Robotization in the

For decades, the robotisation of operations has brought about change and progress in the business world. Many companies have been able to automate processes and thus improve their operating results. In recent years, however, robotisation has taken enormous steps and is becoming increasingly accessible to more and more companies. Work in the industrial sector is increasingly carried out by robots. The international industry federation of robot manufacturers IFR assumes an annual increase of 15%.

Robotisation is becoming more and more interesting

It is increasingly interesting for companies to use robotics. Also production companies from the SME, where robotization used to be unattractive because of the high costs, can now make use of robots. Suppliers of robots make it easier to afford to buy robots, for example by offering affordable rental options. Thanks to industry 4.0 and the Internet of Things, it is also becoming easier and easier to connect different machines in a production process, sometimes even in different parts of the world.

Developments within the metal industry

Within the metal industry there is an increasing demand for low volume (small product series), high mix (large diversity) products. Different technological developments such as 3D printing and automation make it possible to efficiently deliver small runs in high quality at the same price. In a way, customization for the price of mass production.

In order to meet the ever-changing wishes of the customer, the production process must be continuously adapted. This makes automation difficult. Robots are designed to perform the same operation for a longer period of time and programming new operations would be a time-consuming task.

This has changed with the arrival of cobots. These fast learning robots are easy to program and can learn an action after it has occurred once. This saves time (and money) and is the result for low production numbers. In addition, a cobot has several advantages such as the ability to work with people.

franka emika panda machine tending

Robotization of a press brake process

A good example of how cobots can be of value in the metal industry can be seen in the video below. The supply of metal plates to a press brake is done completely autonomously by a cobot, which is in contact with the lathe. The only thing that needs to be done by employees is the supply of the metal plates and the removal of the edged plates.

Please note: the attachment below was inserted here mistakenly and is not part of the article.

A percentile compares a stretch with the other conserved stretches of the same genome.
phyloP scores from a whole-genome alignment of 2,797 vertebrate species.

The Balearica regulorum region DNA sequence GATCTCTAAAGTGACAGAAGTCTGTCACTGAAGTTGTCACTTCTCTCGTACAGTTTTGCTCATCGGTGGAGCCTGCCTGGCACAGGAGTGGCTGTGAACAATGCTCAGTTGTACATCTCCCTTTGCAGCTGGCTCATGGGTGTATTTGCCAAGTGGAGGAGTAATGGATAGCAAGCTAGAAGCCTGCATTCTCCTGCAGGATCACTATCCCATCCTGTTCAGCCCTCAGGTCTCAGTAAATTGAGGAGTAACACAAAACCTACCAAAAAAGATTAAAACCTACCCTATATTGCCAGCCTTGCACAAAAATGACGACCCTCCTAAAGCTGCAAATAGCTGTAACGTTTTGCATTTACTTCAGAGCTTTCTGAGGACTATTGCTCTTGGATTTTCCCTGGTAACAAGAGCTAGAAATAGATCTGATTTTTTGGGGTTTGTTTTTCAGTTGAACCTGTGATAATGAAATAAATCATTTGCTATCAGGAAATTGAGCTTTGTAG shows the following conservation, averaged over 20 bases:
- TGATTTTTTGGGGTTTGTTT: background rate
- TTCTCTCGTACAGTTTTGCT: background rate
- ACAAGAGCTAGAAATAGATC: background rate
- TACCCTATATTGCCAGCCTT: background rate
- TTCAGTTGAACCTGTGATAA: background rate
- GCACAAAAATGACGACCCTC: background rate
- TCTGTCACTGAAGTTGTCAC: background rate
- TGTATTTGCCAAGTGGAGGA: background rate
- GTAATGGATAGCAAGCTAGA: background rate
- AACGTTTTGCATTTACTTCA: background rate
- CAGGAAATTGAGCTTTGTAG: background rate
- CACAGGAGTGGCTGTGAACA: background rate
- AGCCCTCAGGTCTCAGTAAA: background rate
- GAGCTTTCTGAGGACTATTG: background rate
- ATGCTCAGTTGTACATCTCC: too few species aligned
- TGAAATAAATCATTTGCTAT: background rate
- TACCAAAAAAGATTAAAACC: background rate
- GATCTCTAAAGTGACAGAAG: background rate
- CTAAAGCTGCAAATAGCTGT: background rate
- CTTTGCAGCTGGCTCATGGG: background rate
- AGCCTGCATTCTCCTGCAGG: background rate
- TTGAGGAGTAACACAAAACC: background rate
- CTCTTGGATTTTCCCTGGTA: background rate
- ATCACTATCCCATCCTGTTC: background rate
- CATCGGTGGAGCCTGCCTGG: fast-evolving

'6 application possibilities for the use of cobots in the metal industry'

Cover Whitepaper Metal website

The Panda, an advanced cobot for the metal industry.

The Panda is one of the most advanced systems in collaborative robotics. Developed by Franka Emika from Munich, imported by WiredWorkers to the Netherlands. This cobot is designed with the human arm as a starting point. A small selection of the features:


  • 7 joints equipped with sensors.
  • A load capacity of 3 kilos.
  • Equipped with a gripper
  • Sensitive to touch
  • Quick to install
  • Easy to program
  • Delivered in a single box.

The sensitivity of this robot makes it suitable for working with people. Within a production or assembly process, the collaborative robot can support employees and even take over tasks. Because of its size and weight, it can be implemented almost anywhere in a company and is easy to move. It is therefore possible for the Panda to perform the same action for a longer period of time, but also to perform a different task on a daily basis.

Download the Franka Emika Panda specifications

Quick to install, easy to program, sensitive, secure, compact and flexible. Features of the Franka Emika Panda. Read more!

In recent years, productivity within the manufacturing industry has been steadily increasing. One way to increase productivity is to use cobots. Read more!

The high costs and knowledge required to make robotisation possible are a stumbling block. How can SMEs best deal with robotisation? Embracing or fighting against it? Read more!

Many articles on robotization report job losses and workers' fear of being replaced. But is this true? Shouldn't employees applaud robotization and embrace innovations? Read more!

How do you supervise change on the shop floor and how do you ensure that employees are involved in this? Read more!

How do you keep production staff involved in the production process and, above all, how do you keep them concentrated and accurate for 40 hours a week? Read more!